The merger of Housing Development Finance Corporation with HDFC Bank is in the final stages and will be effective July 1, HDFC Chairman Deepak Parekh said on Tuesday.

“The boards of HDFC and the private bank will meet on June 30 to clear and approve the merger. It will be the last board meeting of HDFC,” Parekh said at an event to launch the HT Parekh Legacy Centre.

Accordingly, shares of HDFC will be delisted from July 13 and shares of the merged entity will start trading from July 17 at most, Vice Chairman and CEO Keki Mistry said, adding that the “idea is to minimise the period of time when HDFC shares don’t trade on the market.”

Post-news, shares of both HDFC and HDFC Bank surged 2.3 per cent. Shares of HDFC ended 1.3 per cent higher at ₹2,756.60 and those of HDFC Bank closed 1.4 per cent higher at ₹1,658.25 on the NSE.

HDFC Bank will allocate 42 new shares for every 25 shares of HDFC held by over 740,000 shareholders.

Merger integration

About 90 per cent of employees of HDFC, which includes all except those over or nearing the retirement age of 60 years, will be absorbed by HDFC Bank at the same salary grade, Parekh said.

“They will continue using our people to work on housing and mortgage loans. That continuity will be there; branches and the people who do the loans will continue. The only thing that will change maybe the sanctioning authority,” he said, adding that the bank needs these employees because its own staff does not have mortgage expertise, including knowledge of the builder community and real estate prices.

While initially HDFC’s employees will focus on mortgage loans, HDFC employees and its branches could eventually start offering other banking services too, he said, adding that all branches will be retained for the time being but some small branches may be reclassified as the bank’s service centres.

He added that HDFC’s depositors will continue to get the rate of interest committed by the housing financier for the tenure of their deposits.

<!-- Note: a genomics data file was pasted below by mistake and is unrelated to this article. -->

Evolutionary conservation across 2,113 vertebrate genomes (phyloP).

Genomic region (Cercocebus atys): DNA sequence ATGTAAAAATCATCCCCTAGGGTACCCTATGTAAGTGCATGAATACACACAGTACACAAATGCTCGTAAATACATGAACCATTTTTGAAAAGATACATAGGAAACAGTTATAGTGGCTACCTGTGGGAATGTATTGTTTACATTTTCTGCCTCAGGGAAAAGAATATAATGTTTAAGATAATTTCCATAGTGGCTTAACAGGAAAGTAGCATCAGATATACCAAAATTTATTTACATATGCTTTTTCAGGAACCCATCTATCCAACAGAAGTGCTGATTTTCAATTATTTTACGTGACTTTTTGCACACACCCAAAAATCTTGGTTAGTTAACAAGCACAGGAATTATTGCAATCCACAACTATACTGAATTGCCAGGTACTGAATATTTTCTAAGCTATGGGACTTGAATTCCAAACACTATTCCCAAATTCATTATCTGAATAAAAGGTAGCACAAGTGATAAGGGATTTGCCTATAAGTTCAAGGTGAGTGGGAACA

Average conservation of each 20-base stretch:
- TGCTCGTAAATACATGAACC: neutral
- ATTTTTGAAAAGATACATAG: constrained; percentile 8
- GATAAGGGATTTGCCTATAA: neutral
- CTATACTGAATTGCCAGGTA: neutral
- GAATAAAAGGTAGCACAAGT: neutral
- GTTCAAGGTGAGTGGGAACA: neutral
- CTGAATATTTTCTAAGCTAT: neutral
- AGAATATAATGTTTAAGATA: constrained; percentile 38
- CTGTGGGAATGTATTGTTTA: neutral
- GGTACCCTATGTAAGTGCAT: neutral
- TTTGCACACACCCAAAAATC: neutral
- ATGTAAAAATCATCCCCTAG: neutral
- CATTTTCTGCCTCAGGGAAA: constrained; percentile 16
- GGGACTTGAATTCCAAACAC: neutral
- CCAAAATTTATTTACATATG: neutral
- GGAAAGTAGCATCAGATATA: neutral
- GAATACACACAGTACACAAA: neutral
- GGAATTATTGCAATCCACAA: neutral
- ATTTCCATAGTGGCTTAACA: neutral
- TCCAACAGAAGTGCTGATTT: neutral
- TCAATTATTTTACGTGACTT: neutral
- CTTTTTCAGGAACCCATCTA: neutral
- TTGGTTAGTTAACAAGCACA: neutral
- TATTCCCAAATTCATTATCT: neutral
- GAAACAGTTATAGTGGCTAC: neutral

Merged HDFC Bank

“The advantage from an integration standpoint is that the two organisations don’t have similar products. The bank does everything other than housing, and HDFC only does housing. And therefore the commonality of roles is very limited to certain corporate functions, so that makes the process of integration a lot simpler,” Mistry said, adding that effective the date of the merger, HDFC’s customers will be given the choice to either shift to the bank’s benchmark rates or continue at existing HDFC rates.

The merger is expected to add ₹6 lakh crore to HDFC Bank, taking the total balance sheet size of the merged entity to about ₹18 lakh crore.

“One of the biggest strengths that I see in the merger with the bank is that the retail loan portfolio, which was of 12–18 months, will now be of 5–6 years,” Parekh said, explaining that this is because HDFC gives loans of up to 15 years, whereas the bank only does short-term consumer loans at the moment.

Each and every branch of HDFC Bank will start selling home loans, which is something that was not being done earlier, and this will help the bank grow the mortgage book further, he said, adding that HDFC currently gets about 70,000–80,000 individual loan applications per month.

Mistry added that housing demand continues to remain strong, and given the demographics in India.

Mistry said that of the individual loans disbursed till date, HDFC has cumulatively written off only 0.04 per cent of loans. Combined with the strong asset quality of the bank, the portfolio quality of the merged entity is expected to remain robust.

“Over the years, we’ve operated at a very low cost structure,” he said, adding that over the past two decades, the cost-to-income ratio has been in single digits—one of the best globally.